Re-introducing your body to regular exercise will inevitably bring a few aches and pains - but shouldn't be to the point of injury. "Sometimes if people go to a boot camp they can get caught up in doing things that they just can't do and that's where injuries come into it. It always making sure they discuss any issues they may have with their trainer before they get started," explains Robertson.

The key is recognising the difference between good pain (which, if needed, can be managed with over the counter remedies from your pharmacist such as heat or ice packs or compression products) as your body adapts and builds muscle, and pain that needs medical attention.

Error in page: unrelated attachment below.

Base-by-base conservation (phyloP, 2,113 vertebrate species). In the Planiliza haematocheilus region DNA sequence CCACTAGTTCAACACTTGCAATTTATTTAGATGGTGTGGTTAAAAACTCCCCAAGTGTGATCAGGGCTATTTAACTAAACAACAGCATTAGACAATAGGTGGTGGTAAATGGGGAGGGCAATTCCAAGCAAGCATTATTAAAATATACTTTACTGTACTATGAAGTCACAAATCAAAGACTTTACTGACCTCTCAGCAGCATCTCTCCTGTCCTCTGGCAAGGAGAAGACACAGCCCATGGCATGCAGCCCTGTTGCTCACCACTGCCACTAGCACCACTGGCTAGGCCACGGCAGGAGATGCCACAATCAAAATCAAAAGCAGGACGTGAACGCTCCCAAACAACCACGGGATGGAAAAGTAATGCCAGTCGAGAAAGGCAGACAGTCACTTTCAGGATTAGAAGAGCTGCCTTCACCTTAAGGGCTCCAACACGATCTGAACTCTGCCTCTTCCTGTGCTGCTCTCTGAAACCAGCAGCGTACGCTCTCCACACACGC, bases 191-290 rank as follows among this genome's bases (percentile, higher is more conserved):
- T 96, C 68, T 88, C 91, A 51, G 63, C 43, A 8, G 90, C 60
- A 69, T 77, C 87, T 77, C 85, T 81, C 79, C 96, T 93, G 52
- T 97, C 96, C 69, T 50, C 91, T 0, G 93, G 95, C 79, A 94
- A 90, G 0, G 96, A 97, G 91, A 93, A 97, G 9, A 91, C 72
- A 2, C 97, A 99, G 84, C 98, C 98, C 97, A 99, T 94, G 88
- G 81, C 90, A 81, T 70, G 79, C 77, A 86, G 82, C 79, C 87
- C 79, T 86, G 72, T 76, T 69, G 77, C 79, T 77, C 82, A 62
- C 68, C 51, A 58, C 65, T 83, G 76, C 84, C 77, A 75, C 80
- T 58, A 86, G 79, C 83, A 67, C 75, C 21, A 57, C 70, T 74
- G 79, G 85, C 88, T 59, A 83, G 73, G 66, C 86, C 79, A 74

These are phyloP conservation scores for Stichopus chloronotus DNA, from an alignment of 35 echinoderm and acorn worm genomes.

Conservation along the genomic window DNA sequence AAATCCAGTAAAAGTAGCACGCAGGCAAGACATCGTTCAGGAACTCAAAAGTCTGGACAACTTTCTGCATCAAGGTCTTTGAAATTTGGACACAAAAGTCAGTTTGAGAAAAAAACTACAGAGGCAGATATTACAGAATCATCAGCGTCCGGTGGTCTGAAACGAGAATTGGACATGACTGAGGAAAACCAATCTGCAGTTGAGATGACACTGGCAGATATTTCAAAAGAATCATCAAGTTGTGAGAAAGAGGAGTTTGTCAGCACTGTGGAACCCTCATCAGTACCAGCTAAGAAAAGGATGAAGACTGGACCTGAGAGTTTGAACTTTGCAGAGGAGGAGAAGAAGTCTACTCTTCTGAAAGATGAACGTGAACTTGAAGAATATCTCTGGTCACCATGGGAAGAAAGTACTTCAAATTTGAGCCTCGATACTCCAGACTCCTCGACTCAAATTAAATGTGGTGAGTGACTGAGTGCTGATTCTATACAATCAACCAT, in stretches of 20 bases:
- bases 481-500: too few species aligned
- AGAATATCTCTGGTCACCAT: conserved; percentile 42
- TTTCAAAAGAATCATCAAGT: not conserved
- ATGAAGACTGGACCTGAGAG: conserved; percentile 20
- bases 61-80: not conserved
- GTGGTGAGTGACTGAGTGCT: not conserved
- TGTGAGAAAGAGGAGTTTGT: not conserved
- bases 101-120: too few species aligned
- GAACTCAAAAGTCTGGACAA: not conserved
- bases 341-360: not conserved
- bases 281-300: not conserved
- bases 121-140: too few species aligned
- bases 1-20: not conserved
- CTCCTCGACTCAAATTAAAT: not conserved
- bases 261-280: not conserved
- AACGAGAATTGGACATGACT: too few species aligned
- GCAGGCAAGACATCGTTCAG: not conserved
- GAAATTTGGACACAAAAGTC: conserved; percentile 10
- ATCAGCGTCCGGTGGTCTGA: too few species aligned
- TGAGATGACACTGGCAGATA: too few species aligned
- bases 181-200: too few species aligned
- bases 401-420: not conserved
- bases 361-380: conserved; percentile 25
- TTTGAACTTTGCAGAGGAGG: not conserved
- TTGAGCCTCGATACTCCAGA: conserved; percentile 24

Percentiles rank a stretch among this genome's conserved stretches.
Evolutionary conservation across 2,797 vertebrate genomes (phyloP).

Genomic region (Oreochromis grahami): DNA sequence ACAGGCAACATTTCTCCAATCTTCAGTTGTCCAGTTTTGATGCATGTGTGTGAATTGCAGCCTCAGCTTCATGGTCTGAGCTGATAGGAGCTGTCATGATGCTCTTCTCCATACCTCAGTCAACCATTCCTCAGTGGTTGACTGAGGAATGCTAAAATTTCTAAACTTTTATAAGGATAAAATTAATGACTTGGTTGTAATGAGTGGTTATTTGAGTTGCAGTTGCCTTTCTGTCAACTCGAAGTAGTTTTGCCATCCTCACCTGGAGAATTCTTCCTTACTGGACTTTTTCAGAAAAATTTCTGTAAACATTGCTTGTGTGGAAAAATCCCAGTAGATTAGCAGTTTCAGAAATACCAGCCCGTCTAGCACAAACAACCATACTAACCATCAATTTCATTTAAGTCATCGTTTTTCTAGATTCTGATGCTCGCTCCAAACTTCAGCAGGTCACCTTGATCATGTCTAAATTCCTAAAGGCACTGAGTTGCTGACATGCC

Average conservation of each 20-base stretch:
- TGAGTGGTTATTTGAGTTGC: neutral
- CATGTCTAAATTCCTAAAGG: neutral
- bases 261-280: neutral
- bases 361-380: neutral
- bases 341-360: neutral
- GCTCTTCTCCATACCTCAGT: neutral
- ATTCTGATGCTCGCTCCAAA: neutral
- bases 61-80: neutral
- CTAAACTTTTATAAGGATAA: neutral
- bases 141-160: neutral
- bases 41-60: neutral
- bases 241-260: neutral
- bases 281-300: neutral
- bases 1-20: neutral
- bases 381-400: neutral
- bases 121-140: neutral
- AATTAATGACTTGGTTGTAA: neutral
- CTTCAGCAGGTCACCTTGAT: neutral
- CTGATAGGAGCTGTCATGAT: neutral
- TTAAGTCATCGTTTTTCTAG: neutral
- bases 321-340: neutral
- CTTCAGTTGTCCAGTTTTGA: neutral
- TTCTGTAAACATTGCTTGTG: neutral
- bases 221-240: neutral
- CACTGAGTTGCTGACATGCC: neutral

"Muscle soreness, to an extent, is expected," says Teusse. "You normally have what's called delayed onset muscle soreness 24-48hours after exercise. That is due to a small amount of damage to the muscle, which then repairs itself and comes back stronger. Where the micro-injury is slightly larger, you get swelling, and where it's larger again you get bleeding into the site and it's where there's that true injury..that we're typically needing to manage it better."

"Once I started with a personal trainer and lifting weights it was exhausting," recalls Sona. "For a good two months, after our session each week I had to take paracetamol at night because I was just aching." But for her, the work has been worthwhile. "I think alot of it as we get older is (to) just keep moving. I feel really strong again and I feel younger."